If you have 24 hours in Hong Kong, the city has much to offer: shopping, stunning views from Victoria Harbor, and many museums, for starters. I recently had a day-long layover in Hong Kong and I had but one mission: dim sum.
I asked at my cheap hotel if they could recommend any good dim sum in the neighborhood, and the woman behind the counter said, “just walk down the street – it’s lined with Chinese restaurants.” Uh, okay. That’s not exactly a recommendation for dim sum, but okay. I found two Chinese restaurants and neither of them had dim sum.
Lesson No. 1: If you have 24 hours in Hong Kong, be sure to spend your only night in a happening location, not a quiet, residential neighborhood.
I decided to commute for my dim sum. I trudged to the nearest MTR station and took the subway to the Tsim Sha Tsui neighborhood (public transport in Hong Kong is fantastic). I emerged from the subterranean world into a flurry of activity: street vendors, traffic, tourists. Things were starting to look up.
I wandered the streets desperately in search of a bustling little tea house – the kind where Anthony Bourdain ate dim sum on the Hong Kong episode of his travel show. I saw a sign that read ‘TEA HOUSE’ but alas, it was a tiny shop that sold only packaged tea. Meanwhile, the clock was ticking. My flight was in a mere two hours. I found an awning for a Chinese restaurant and ran in.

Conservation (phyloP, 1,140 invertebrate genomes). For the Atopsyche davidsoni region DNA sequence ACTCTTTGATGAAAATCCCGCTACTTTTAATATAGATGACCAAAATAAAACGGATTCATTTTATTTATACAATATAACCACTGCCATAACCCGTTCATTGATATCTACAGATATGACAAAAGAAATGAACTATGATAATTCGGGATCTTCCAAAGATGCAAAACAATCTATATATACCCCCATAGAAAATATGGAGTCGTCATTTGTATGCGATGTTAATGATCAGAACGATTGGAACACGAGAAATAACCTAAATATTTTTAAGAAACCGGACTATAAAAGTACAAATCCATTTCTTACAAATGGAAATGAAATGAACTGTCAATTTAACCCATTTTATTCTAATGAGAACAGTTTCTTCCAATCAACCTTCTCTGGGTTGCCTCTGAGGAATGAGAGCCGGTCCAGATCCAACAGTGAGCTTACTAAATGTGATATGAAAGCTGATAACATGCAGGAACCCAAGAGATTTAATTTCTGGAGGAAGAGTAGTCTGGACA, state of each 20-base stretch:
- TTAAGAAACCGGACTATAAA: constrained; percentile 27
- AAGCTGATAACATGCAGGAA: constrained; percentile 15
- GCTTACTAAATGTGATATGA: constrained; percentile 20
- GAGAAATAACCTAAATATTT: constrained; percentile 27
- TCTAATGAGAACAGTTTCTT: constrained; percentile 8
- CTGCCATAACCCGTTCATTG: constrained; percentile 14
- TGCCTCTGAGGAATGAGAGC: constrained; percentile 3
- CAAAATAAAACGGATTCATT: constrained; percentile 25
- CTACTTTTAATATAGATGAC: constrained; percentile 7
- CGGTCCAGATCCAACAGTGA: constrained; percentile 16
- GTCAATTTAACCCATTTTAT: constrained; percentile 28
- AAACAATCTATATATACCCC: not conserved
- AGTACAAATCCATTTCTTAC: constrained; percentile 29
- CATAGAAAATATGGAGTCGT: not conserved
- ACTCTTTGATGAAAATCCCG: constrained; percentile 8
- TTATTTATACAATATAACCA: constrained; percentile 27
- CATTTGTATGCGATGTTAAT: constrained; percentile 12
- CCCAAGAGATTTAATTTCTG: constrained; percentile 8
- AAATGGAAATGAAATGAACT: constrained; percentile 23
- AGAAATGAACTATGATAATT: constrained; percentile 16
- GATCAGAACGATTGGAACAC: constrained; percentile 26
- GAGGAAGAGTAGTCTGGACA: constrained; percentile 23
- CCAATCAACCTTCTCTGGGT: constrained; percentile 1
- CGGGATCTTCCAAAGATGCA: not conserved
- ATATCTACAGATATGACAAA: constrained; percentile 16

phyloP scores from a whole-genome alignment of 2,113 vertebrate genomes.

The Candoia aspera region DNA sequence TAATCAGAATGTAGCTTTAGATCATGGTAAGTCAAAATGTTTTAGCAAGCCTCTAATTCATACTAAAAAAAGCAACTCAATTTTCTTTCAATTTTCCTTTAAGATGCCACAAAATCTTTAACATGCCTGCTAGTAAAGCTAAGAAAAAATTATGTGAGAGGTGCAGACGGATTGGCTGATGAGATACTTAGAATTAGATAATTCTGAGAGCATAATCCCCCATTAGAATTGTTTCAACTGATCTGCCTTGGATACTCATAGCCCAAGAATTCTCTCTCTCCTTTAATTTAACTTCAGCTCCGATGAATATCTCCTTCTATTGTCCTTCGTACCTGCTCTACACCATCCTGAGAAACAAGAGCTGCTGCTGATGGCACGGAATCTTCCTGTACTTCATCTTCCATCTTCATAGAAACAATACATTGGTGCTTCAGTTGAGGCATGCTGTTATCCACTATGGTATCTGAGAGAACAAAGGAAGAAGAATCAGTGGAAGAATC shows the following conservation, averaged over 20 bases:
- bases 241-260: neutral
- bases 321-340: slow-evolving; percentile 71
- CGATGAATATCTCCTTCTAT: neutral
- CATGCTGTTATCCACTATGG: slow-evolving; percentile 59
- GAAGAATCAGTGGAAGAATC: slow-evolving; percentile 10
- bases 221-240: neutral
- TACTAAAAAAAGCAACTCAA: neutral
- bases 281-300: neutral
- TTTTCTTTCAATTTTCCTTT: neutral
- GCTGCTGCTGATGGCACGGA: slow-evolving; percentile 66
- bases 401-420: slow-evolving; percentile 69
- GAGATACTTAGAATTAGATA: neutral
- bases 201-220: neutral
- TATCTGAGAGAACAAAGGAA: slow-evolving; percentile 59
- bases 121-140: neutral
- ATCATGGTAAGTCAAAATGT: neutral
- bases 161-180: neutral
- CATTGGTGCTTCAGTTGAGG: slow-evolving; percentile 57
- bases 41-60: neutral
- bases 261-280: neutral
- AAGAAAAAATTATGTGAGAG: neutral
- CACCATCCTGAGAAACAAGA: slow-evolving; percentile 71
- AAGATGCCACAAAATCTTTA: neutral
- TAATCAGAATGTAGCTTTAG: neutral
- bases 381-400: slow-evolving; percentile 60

“Do you have dim sum?”
I was ushered to a corner next to a bathroom which smelled like cleaning fluids and given a menu opened to the last page with a paltry selection of dumplings. It didn’t feel right. But I was desperate. I should just eat here and go to the airport. I inhaled the cleaning-fluid air. I looked at the sad menu. I dashed for the door.
Lesson No. 2: If you have 24 hours in Hong Kong, plan ahead so you get your dim sum.
Back on the streets, I wondered if dim sum in Hong Kong was a pipe dream. Finally I saw a sign for dim sum in what looked like a giant mall. I took the elevator upstairs, and sure enough – a dim sum restaurant. It wasn’t the crowded tea house I had in mind – this place looked like any dim sum restaurant in San Francisco, but I didn’t care. I had half an hour and I was going to spend it eating dim sum.
I ordered shrimp dumplings, Chiu Chow style dumplings, pork ribs, and sticky rice. For a long time, I stared at ‘roast goose’ on the menu, but it was more expensive, which suggested a bigger portion. I reasoned that it was too much food since I was by myself. The table next to me got the roast goose. It looked crispy and juicy.
Lesson No. 3: If you have 24 hours in Hong Kong, order the roast goose even if you’re by yourself.
Goose or no, my food was terrific. The dumplings were like the dumplings I know from San Francisco restaurants (my favorite being Ton Kiang) except better. The dumpling wrappers were stickier (in a good way) and the fillings were fresher, more nuanced, more delicate. The Chiu Chow style dumplings (which I’d never had before) had a combination of shrimp and pork and nuts inside. Yes!
The sticky rice arrived wrapped in taro leaves. Unwrap the rolls and you are rewarded with the most comforting mush of rice, mushrooms, and Chinese sausage.
The ribs were steamed, fatty, and flavorful.
It was time to catch my flight. I had managed to eat dim sum in Hong Kong and I had no regrets.
Photos: Samya Sattar